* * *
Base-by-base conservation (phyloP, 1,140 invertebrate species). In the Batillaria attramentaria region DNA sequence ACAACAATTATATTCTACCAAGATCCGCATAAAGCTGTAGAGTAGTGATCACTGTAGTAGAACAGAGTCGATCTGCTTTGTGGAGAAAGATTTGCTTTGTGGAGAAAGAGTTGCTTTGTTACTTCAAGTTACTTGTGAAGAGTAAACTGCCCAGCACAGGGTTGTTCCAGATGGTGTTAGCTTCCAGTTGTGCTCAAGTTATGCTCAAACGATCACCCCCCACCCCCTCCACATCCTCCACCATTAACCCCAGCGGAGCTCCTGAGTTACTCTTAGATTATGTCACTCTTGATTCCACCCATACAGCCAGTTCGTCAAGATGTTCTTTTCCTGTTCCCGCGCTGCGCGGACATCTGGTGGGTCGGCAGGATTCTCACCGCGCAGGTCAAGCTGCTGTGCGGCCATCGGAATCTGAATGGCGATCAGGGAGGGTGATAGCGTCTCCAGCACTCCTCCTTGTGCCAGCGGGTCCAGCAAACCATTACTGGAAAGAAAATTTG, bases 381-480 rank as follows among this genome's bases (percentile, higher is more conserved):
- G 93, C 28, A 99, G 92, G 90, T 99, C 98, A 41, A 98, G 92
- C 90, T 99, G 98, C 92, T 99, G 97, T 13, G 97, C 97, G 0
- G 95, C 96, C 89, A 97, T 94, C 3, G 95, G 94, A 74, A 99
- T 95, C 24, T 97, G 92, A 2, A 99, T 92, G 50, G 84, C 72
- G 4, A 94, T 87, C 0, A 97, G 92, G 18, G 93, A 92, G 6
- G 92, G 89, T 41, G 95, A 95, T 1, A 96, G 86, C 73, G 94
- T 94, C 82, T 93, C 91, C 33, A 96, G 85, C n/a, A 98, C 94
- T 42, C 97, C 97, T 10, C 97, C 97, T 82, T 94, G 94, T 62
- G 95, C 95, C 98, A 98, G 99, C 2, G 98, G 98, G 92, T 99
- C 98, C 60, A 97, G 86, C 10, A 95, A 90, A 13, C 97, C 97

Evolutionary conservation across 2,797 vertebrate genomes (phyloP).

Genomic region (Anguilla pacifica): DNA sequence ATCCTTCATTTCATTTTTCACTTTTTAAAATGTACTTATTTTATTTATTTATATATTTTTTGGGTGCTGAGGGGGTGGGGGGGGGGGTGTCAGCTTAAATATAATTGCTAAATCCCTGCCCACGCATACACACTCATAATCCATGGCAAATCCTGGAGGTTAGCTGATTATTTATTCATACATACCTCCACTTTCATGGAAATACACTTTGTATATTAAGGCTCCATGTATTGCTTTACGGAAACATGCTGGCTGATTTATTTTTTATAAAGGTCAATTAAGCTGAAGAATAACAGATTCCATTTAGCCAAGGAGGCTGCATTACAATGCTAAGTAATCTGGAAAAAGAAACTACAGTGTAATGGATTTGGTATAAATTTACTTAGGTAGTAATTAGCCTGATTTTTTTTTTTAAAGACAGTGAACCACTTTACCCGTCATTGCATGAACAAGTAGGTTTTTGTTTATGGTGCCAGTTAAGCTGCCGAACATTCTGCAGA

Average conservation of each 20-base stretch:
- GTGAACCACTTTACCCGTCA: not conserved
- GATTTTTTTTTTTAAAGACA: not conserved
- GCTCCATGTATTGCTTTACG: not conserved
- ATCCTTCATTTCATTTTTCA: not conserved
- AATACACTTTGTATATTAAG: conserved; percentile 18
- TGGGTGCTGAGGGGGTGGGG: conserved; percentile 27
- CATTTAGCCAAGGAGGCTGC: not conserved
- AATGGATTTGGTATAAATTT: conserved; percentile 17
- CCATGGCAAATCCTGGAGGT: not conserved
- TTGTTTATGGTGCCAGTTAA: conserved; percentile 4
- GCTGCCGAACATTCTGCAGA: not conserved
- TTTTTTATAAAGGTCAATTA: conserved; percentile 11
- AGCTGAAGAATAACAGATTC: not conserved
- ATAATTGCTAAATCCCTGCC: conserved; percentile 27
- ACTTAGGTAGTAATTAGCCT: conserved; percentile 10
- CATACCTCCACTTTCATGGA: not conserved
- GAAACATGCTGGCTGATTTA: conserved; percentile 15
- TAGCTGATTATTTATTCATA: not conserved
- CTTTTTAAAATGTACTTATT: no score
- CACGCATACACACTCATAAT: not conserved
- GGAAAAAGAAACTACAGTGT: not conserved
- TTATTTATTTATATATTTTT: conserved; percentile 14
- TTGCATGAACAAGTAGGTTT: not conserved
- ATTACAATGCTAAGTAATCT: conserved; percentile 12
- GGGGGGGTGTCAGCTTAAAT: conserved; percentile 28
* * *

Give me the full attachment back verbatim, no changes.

Base-by-base conservation (phyloP, 1,140 invertebrate species). In the Batillaria attramentaria region DNA sequence ACAACAATTATATTCTACCAAGATCCGCATAAAGCTGTAGAGTAGTGATCACTGTAGTAGAACAGAGTCGATCTGCTTTGTGGAGAAAGATTTGCTTTGTGGAGAAAGAGTTGCTTTGTTACTTCAAGTTACTTGTGAAGAGTAAACTGCCCAGCACAGGGTTGTTCCAGATGGTGTTAGCTTCCAGTTGTGCTCAAGTTATGCTCAAACGATCACCCCCCACCCCCTCCACATCCTCCACCATTAACCCCAGCGGAGCTCCTGAGTTACTCTTAGATTATGTCACTCTTGATTCCACCCATACAGCCAGTTCGTCAAGATGTTCTTTTCCTGTTCCCGCGCTGCGCGGACATCTGGTGGGTCGGCAGGATTCTCACCGCGCAGGTCAAGCTGCTGTGCGGCCATCGGAATCTGAATGGCGATCAGGGAGGGTGATAGCGTCTCCAGCACTCCTCCTTGTGCCAGCGGGTCCAGCAAACCATTACTGGAAAGAAAATTTG, bases 381-480 rank as follows among this genome's bases (percentile, higher is more conserved):
- G 93, C 28, A 99, G 92, G 90, T 99, C 98, A 41, A 98, G 92
- C 90, T 99, G 98, C 92, T 99, G 97, T 13, G 97, C 97, G 0
- G 95, C 96, C 89, A 97, T 94, C 3, G 95, G 94, A 74, A 99
- T 95, C 24, T 97, G 92, A 2, A 99, T 92, G 50, G 84, C 72
- G 4, A 94, T 87, C 0, A 97, G 92, G 18, G 93, A 92, G 6
- G 92, G 89, T 41, G 95, A 95, T 1, A 96, G 86, C 73, G 94
- T 94, C 82, T 93, C 91, C 33, A 96, G 85, C n/a, A 98, C 94
- T 42, C 97, C 97, T 10, C 97, C 97, T 82, T 94, G 94, T 62
- G 95, C 95, C 98, A 98, G 99, C 2, G 98, G 98, G 92, T 99
- C 98, C 60, A 97, G 86, C 10, A 95, A 90, A 13, C 97, C 97

Evolutionary conservation across 2,797 vertebrate genomes (phyloP).

Genomic region (Anguilla pacifica): DNA sequence ATCCTTCATTTCATTTTTCACTTTTTAAAATGTACTTATTTTATTTATTTATATATTTTTTGGGTGCTGAGGGGGTGGGGGGGGGGGTGTCAGCTTAAATATAATTGCTAAATCCCTGCCCACGCATACACACTCATAATCCATGGCAAATCCTGGAGGTTAGCTGATTATTTATTCATACATACCTCCACTTTCATGGAAATACACTTTGTATATTAAGGCTCCATGTATTGCTTTACGGAAACATGCTGGCTGATTTATTTTTTATAAAGGTCAATTAAGCTGAAGAATAACAGATTCCATTTAGCCAAGGAGGCTGCATTACAATGCTAAGTAATCTGGAAAAAGAAACTACAGTGTAATGGATTTGGTATAAATTTACTTAGGTAGTAATTAGCCTGATTTTTTTTTTTAAAGACAGTGAACCACTTTACCCGTCATTGCATGAACAAGTAGGTTTTTGTTTATGGTGCCAGTTAAGCTGCCGAACATTCTGCAGA

Average conservation of each 20-base stretch:
- GTGAACCACTTTACCCGTCA: not conserved
- GATTTTTTTTTTTAAAGACA: not conserved
- GCTCCATGTATTGCTTTACG: not conserved
- ATCCTTCATTTCATTTTTCA: not conserved
- AATACACTTTGTATATTAAG: conserved; percentile 18
- TGGGTGCTGAGGGGGTGGGG: conserved; percentile 27
- CATTTAGCCAAGGAGGCTGC: not conserved
- AATGGATTTGGTATAAATTT: conserved; percentile 17
- CCATGGCAAATCCTGGAGGT: not conserved
- TTGTTTATGGTGCCAGTTAA: conserved; percentile 4
- GCTGCCGAACATTCTGCAGA: not conserved
- TTTTTTATAAAGGTCAATTA: conserved; percentile 11
- AGCTGAAGAATAACAGATTC: not conserved
- ATAATTGCTAAATCCCTGCC: conserved; percentile 27
- ACTTAGGTAGTAATTAGCCT: conserved; percentile 10
- CATACCTCCACTTTCATGGA: not conserved
- GAAACATGCTGGCTGATTTA: conserved; percentile 15
- TAGCTGATTATTTATTCATA: not conserved
- CTTTTTAAAATGTACTTATT: no score
- CACGCATACACACTCATAAT: not conserved
- GGAAAAAGAAACTACAGTGT: not conserved
- TTATTTATTTATATATTTTT: conserved; percentile 14
- TTGCATGAACAAGTAGGTTT: not conserved
- ATTACAATGCTAAGTAATCT: conserved; percentile 12
- GGGGGGGTGTCAGCTTAAAT: conserved; percentile 28